MINNEAPOLIS (FOX 9) - The search for the next chief of the Minneapolis Police Department has been narrowed down to three finalists, all law enforcement veterans from outside the city and its police department, the city announced in a press release Wednesday.
Mayor Jacob Frey will nominate one of the three candidates in the coming weeks, the release said, and the Minneapolis City Council will then hold a vote on whether to ratify the appointment.
Elvin Barren: a 21-year law enforcement veteran who is currently the Chief of Police for the City of Southfield, Michigan. The city notes as Chief of Southfield PD, Barren instituted several reforms, including updating the department’s use of force policy to make it compliant with national best practices. Before being a police officer, he served for eight years in the United States Navy as an operations specialist.
Dr. RaShall Brackney: A 30-year law enforcement veteran, she is currently a visiting professor at George Mason University and was previously the Chief of Police for Charlottesville, Virginia, and George Washington University. The city notes in the release that Brackney is a "recognized expert in restorative and procedural justice practices in policing, community violence exposure, and reducing community trauma through relational policing."
Brian O’Hara: Currently the deputy mayor of the City of Newark, New Jersey, O'Hara joined the Newark Police Department in 2001 and rose through the ranks to become a captain. Last year, he was appointed as the city’s Public Safety Director, a position in which he oversaw a department with a budget of more than $200 million and a staff of 1,960 employees, including 996 officers and 611 firefighters, according to the press release. The release says during the time he held the position, O’Hara "enhanced the collaborative working relationships among federal, state, and local partners."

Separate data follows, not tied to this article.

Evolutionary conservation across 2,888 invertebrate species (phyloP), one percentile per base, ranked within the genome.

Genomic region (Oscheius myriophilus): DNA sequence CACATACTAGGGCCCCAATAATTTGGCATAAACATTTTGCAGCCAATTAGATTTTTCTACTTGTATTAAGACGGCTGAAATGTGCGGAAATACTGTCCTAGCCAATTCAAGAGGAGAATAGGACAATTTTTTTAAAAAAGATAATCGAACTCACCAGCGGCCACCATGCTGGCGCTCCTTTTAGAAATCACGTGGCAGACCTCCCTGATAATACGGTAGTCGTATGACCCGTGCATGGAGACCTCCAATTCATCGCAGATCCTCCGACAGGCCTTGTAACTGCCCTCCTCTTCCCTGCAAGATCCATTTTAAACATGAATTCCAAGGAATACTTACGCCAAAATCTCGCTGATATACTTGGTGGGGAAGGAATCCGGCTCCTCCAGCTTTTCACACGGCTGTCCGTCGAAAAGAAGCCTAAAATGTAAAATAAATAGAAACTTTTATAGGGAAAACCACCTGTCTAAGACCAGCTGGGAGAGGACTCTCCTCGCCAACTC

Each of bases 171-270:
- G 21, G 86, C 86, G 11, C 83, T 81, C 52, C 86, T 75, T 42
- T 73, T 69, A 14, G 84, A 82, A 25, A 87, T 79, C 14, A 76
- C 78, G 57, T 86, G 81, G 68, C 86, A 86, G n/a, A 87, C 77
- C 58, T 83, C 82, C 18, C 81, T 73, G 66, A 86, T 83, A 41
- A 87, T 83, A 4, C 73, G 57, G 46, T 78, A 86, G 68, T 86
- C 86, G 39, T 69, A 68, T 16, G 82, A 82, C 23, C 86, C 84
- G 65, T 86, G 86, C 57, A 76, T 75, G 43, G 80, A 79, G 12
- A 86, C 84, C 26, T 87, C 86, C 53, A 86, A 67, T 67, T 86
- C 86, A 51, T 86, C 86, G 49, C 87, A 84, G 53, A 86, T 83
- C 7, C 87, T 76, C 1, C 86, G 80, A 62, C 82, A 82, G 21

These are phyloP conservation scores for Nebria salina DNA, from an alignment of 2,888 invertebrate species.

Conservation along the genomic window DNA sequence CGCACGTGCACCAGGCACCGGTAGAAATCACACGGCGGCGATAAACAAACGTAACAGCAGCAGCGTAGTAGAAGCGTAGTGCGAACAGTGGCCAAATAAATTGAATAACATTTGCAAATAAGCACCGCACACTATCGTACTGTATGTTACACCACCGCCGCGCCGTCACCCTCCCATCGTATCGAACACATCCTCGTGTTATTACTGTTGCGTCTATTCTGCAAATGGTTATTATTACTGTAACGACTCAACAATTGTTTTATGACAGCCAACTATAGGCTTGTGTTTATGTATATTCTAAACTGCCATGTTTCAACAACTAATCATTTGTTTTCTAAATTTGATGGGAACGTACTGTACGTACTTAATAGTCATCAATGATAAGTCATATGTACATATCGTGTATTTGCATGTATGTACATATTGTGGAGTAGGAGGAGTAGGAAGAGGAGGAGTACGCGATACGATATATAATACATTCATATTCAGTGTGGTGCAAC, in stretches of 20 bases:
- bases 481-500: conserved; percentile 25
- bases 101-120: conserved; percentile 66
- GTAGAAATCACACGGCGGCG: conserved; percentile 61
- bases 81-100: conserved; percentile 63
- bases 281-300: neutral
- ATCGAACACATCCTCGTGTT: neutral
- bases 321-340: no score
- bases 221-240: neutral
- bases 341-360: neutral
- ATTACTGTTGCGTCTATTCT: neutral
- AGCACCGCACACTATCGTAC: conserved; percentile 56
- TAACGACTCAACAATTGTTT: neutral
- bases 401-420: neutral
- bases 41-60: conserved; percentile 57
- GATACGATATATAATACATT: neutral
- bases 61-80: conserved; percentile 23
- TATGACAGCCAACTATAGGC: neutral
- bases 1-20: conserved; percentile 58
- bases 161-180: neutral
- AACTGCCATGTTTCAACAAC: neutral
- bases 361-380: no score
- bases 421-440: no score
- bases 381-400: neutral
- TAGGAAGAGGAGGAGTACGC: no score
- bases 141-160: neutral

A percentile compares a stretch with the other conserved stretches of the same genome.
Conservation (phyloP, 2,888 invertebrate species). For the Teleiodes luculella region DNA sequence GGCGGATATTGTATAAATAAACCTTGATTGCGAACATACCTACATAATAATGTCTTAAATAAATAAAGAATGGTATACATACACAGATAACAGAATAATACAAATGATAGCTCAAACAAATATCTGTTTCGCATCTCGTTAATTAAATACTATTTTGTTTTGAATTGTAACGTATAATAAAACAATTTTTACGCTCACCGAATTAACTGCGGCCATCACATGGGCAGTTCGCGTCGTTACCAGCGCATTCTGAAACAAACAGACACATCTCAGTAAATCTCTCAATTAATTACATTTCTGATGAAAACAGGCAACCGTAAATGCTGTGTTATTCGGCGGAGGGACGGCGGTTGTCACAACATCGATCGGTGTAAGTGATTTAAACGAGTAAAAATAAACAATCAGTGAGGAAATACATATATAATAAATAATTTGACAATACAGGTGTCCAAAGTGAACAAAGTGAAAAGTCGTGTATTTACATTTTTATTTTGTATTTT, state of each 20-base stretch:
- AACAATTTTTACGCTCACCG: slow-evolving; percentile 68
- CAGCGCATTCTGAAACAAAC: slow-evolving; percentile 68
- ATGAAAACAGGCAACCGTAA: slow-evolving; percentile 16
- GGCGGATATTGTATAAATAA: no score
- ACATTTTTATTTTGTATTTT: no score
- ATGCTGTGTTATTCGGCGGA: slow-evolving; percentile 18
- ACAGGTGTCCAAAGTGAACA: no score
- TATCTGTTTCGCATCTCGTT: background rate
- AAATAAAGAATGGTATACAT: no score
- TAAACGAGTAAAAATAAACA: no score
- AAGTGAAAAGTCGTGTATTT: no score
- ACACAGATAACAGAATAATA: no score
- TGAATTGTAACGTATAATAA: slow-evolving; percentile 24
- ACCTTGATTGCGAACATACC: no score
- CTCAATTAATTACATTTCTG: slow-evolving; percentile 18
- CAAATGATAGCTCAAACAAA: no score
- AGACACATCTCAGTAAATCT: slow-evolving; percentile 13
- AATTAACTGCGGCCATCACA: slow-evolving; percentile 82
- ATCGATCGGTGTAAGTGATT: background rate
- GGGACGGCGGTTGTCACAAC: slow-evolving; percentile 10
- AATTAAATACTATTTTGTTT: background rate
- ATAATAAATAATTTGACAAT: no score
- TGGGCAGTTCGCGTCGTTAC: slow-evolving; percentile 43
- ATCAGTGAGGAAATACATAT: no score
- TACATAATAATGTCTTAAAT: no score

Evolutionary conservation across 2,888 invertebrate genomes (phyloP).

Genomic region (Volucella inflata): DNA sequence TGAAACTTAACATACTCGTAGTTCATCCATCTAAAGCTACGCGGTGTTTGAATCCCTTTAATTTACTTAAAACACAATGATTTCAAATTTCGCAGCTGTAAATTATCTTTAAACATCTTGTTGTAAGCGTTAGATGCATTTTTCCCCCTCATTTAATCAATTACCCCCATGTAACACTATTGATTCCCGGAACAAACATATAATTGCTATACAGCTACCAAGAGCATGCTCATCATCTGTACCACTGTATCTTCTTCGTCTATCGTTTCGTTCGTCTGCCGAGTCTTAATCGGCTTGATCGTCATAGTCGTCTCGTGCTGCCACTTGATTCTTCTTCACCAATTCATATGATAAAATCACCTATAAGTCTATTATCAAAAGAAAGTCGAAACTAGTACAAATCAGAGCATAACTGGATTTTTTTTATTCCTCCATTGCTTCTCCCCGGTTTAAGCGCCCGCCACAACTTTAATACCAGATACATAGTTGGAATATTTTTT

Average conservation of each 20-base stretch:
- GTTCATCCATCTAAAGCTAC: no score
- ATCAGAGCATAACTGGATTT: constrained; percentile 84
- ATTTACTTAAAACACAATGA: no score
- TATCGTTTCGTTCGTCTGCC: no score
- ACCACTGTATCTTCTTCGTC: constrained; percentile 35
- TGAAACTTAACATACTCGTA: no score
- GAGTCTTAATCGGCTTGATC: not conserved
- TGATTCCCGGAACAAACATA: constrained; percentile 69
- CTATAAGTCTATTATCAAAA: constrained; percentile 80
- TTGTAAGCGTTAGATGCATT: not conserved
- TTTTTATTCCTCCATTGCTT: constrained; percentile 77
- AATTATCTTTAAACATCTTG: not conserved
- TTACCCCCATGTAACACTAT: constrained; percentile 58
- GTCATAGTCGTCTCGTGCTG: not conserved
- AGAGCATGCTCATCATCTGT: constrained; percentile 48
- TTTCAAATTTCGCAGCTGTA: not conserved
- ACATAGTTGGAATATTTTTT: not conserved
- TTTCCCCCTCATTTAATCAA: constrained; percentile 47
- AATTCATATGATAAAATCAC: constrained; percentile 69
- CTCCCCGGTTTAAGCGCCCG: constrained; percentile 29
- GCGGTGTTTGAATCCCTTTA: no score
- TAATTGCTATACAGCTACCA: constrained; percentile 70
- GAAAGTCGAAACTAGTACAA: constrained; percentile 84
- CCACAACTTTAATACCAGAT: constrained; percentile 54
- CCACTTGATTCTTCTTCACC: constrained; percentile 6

The mayor's response
Frey released a statement on the candidates. It reads:
"We are thrilled to have recruited three national caliber candidates, and I look forward to meeting with each one to ultimately choose our next Police Chief. This is among the most consequential hires I will make as mayor. Our residents deserve a candidate who will both lead MPD with the courage of their convictions and build trust in our city.
He also thanked Interim Chief Amelia Huffman, who was considered for the permanent position but did not make the final cut.
"She has enacted impactful policy reforms, collaborated effectively with department heads across City Hall, and accelerated the pace of change during this critical time," he said.
In March, Frey announced the city was hiring a consulting company, Public Sector Search & Consulting Inc. (PSSC), to lead the city’s national search for a police chief. He also appointed community members to a search committee. That committee interviewed the candidates selected by PSCC and narrowed the list down to the last three candidates.
Frey said he will interview them together with the city’s new Commissioner for Public Safety Cedric Alexander.